Previously on Penguin vs. Amazon, Amazon cut prices for Penguin’s new releases of ebooks down to a discount price of $9.99. Penguin retaliated on April 1st by refusing to let Amazon carry any of its new ebook releases anymore. Amazon counterattacked by making those same books, in hardback form, that $9.99 price. Other companies had long since come to agreements with Amazon on pricing deals, but Penguin was stubborn. Eventually, Penguin too came to an agreement, and all seemed finally at peace. The peace was tenuous, however, and all knew that it would only be a matter of time.
In this episode of Penguin vs. Amazon, the new stage for combat has become libraries. Penguin announced that it would be disabling library ebook lending for the Kindle and pulled its latest ebook titles from every library lending platform. Libraries became infuriated by this move, saying that they, and their readers, are the ones that take the hit, not Amazon. Penguin only responded by saying that they have “copyright security” concerns. None of the other players in this conflict bought the excuse, and are now angry with Penguin for the lack of books.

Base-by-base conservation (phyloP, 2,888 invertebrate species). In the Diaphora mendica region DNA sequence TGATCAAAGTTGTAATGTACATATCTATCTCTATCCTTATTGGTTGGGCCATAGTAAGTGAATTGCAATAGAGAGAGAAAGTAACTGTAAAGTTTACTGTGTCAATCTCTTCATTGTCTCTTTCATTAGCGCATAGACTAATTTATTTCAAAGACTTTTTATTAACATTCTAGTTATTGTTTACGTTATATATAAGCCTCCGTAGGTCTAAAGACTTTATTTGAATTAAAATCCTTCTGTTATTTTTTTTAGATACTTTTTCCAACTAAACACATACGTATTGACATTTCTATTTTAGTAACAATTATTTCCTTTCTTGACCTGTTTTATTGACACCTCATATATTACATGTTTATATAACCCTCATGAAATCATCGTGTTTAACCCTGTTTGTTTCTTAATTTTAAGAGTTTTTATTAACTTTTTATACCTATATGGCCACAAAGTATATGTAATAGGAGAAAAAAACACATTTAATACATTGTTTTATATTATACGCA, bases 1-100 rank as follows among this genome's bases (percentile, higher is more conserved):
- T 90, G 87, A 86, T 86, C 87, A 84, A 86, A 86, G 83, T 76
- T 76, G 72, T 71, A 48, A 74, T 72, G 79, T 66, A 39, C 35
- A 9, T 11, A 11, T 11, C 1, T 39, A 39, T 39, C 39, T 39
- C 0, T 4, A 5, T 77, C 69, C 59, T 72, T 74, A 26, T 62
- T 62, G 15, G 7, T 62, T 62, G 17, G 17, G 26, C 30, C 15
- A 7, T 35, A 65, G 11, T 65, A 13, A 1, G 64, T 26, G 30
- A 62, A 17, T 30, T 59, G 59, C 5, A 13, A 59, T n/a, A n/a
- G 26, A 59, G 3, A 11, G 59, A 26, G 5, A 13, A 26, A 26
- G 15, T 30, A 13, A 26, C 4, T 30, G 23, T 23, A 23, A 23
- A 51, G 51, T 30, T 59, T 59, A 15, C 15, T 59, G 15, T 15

Libraries complain that they have no power in the new fight that has reached their borders. The American Library Association, voiced by writer Christopher Harris, said “Loaning ebooks is like playing with some other kid’s ball on the playground. There is always a risk that the other kid will take back his or her ball and go home. This is a game libraries have to play. I just wish we could bring our own ball.”
The tenuous peace in the book world has all disappeared. Penguin pulling ebooks from libraries has caused the other major publishing companies to “actively review” their policies. Libraries fear they may lose more and more publishers as the fight crosses their borders.
To be continued.